The first major lesson concerned the unchanging lot of the part-time teacher in an FE college. "Visiting" teachers are the workhorses of FE.
Responsive colleges depend on teachers who can vary their hours from week to week, year to year, and teach shortage subjects for a third of the hourly wage of a call-out locksmith in the evening and at weekends. They do it for reasons as varied as those that bring the students to their classes, and their reward is a place in heaven and a visit from inspectors.
It can be a lonely job, often during unsociable hours in remote centres where no manager's foot ever treads. Colleges have made determined efforts to improve the lot of these worthy folk, but the iron laws of economics and the cold dark English winter still mean that the only college staff that many evening-class teachers meet is a caretaker, rattling his keys as a subtle hint that he wants to lock up while there's still some drinking time left.
The second lesson was about the bureaucracy of assessment. I was teaching GCSE English, a subject I hadn't taught before, to a mixed-age evening class. It was an interesting course and the college-produced teaching materials were superb. The trouble was twofold: it wasn't really an English course and it had more than 200 assessment criteria for the coursework alone. The course couldn't decide whether it was a philosophy, sociology, politics, media studies, literary criticism or cultural studies programme.
The poor teacher, or at least this inadequate one, found himself wrestling with an attempt to teach the use of the comma by means of an article on the effects of French imperialism on small north-African communities. Every student produced heart-felt accounts of the justification for a popular uprising, but none of them got the commas in the right place.
But the real problem was the assessment burden and the ludicrous attempt to create pseudo-scientific assessment descriptors for every minor improvement in writing, reading, listening and speaking skills. First, the assessment burden. Each student had to produce five pieces of work for assessment.
Each piece could be taken through three drafts, each of which required the teacher's comments on areas where they could be improved.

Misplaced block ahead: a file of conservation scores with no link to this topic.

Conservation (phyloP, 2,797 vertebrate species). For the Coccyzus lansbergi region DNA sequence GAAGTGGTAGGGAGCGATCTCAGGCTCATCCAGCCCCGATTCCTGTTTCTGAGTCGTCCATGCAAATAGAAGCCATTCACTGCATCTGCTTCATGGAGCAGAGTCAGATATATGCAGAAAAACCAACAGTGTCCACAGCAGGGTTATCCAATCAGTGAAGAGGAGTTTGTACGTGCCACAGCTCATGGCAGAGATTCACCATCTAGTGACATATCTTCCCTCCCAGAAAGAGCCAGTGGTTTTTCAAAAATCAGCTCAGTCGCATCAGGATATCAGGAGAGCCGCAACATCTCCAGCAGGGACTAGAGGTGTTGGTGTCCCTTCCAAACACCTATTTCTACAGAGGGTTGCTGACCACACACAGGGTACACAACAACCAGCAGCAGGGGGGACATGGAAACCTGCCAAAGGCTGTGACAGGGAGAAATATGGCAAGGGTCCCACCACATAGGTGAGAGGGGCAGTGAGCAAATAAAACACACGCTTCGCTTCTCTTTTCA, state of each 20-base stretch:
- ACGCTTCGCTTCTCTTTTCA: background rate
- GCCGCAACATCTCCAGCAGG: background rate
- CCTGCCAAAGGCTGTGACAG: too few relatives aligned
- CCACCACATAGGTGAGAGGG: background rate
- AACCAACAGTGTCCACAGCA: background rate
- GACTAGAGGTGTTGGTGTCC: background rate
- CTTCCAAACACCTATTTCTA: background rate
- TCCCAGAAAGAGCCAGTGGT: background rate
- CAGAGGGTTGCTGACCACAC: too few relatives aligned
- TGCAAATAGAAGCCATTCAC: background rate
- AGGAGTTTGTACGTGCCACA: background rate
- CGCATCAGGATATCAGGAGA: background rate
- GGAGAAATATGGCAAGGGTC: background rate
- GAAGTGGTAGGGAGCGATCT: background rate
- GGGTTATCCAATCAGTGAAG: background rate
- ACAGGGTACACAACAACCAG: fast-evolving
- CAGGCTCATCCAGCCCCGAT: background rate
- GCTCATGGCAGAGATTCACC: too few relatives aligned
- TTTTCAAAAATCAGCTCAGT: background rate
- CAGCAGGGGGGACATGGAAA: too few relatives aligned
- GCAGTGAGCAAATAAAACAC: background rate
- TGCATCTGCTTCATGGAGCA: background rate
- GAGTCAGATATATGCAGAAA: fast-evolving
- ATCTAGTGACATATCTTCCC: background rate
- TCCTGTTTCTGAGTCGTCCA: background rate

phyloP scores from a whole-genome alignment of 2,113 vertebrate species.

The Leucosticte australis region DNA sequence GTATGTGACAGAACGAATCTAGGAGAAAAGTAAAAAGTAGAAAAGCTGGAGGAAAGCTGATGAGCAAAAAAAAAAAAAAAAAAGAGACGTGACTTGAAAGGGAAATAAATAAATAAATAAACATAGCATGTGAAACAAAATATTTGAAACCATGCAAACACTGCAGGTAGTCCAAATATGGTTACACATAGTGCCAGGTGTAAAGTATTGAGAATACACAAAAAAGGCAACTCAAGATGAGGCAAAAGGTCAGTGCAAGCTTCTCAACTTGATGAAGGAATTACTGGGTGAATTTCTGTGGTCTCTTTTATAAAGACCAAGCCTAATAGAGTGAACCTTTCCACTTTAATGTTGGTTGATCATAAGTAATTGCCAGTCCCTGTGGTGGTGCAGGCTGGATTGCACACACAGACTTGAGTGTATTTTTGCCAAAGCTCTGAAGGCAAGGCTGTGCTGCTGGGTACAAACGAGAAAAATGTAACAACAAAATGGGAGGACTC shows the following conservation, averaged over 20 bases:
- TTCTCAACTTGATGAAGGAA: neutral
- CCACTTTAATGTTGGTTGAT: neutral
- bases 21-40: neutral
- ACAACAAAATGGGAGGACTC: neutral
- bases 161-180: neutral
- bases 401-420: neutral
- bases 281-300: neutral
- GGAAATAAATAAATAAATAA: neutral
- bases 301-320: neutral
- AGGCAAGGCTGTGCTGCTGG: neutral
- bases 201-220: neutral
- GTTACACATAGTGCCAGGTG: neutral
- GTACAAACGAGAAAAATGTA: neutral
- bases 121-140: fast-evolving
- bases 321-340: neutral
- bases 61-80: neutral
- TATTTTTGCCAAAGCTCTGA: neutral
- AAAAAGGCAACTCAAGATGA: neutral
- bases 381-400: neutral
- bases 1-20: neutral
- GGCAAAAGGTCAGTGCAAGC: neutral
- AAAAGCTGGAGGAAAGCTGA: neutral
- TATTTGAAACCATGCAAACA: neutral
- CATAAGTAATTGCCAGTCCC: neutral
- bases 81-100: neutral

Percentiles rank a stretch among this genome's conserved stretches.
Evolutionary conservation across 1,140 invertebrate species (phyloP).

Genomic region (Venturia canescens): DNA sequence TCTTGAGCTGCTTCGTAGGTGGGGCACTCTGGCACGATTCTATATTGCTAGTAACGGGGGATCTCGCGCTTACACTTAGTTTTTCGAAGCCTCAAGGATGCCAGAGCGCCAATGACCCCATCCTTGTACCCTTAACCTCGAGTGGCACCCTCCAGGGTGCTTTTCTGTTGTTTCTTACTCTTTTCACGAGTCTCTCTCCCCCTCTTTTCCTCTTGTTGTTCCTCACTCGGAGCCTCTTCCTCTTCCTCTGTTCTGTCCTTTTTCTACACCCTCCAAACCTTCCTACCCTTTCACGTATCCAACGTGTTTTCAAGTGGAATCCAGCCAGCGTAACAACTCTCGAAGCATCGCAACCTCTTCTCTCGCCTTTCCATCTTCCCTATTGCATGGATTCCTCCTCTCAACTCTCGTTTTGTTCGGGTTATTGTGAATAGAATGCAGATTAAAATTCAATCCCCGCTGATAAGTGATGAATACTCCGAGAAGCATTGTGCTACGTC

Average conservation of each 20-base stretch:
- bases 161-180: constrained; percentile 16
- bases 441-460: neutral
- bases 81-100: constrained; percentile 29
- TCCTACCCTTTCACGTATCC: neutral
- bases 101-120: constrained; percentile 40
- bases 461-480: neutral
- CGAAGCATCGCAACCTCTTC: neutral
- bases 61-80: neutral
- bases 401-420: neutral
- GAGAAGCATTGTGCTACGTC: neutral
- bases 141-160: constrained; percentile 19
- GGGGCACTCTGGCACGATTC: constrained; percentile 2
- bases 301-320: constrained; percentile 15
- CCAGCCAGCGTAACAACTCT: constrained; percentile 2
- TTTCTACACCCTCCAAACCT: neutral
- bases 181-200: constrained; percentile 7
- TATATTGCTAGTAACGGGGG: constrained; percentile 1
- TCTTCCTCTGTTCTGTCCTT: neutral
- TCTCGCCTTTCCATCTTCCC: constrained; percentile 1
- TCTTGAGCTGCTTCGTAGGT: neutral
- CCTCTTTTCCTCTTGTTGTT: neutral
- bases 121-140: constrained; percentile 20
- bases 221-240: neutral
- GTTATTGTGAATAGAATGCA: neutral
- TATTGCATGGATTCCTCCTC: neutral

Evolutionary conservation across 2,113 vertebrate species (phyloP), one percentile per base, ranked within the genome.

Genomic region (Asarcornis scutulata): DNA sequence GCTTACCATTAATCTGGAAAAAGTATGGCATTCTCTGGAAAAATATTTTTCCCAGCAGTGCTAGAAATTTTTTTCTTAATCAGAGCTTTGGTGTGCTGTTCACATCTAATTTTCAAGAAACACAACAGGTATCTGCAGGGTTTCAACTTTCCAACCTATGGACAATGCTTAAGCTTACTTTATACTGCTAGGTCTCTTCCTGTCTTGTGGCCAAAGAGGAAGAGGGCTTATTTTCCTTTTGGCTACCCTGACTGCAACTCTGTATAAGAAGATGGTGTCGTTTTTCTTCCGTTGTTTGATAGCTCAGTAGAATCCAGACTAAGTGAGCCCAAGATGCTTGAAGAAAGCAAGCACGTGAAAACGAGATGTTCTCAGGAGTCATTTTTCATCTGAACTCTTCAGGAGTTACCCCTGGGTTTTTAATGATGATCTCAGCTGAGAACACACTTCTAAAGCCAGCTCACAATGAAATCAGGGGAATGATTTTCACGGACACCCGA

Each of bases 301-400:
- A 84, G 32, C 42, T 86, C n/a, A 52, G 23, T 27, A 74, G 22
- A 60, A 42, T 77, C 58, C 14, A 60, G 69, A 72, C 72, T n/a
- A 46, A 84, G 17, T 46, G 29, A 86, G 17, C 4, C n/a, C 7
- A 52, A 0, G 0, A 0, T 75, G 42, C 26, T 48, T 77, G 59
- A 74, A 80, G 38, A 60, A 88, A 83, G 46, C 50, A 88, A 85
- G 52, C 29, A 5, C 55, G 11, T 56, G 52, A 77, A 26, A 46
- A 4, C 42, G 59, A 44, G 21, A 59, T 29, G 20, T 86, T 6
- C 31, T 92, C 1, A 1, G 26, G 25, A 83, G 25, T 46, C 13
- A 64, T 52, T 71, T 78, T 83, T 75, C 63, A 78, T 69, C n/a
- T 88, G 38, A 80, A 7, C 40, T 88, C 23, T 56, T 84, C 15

That's 15 pieces of assessment per student and there were 18 students in the group. The GCSE maths class next door calculated this for me at 270 pieces of work per class, and some teachers had four classes. This works out at six days of marking per class or a full month if you teach four.
And that is just the formally assessed work. Add to that the task of retrieving, returning, re-retrieving the work and recording the marks to ensure all the different types of work and assessment criteria have been covered and met. By this stage, of course, all the students had abandoned any attempt to understand what was required of them and returned to the less difficult task of analysing Alan Bennett's use of irony in exposing the sociological infrastructure of 1940s Yorkshire.
The assessment criteria are a real hoot, however. Just look at this one and apply it to the piece you are now reading: "writing which explains a point of view or informs matters of fact is well organised and structured". You might think my article is not quite of that high standard, so what about "writing which is informative or explains the thoughts and feelings of a candidate on a chosen topic engages and sustains the reader's interest."
No? Not feeling engaged or sustained? The fact is that the first criterion would have got me a "D" grade and the second, astonishingly, an "E". There is a bottom criterion that says "can stay awake for five minutes and hold a pen in at least one hand", but I'd probably fail on that too, at least on Friday night.
Nowhere, however, is there one that asks the candidate to write in sentences, spell correctly and use appropriate punctuation. Speaking skills had to be addressed, too. So when Sally asked me what a verb might be when it was at home, I found myself checking the assessment list to see where I could place her contribution on the grading scale and she never did find out what a verb was.
The outcome of all this well-intentioned stuff is baffled students, exhausted teachers, a few more or less well-executed attempts at personal expression, but not necessarily an improvement in standards as we think of them. So a question to Ken Boston, chief executive of the Qualifications and Curriculum Authority. Are we busy busting the wrong bureaucracy? (Note the alliteration, students.)
Graham Jones is principal of Sutton Coldfield College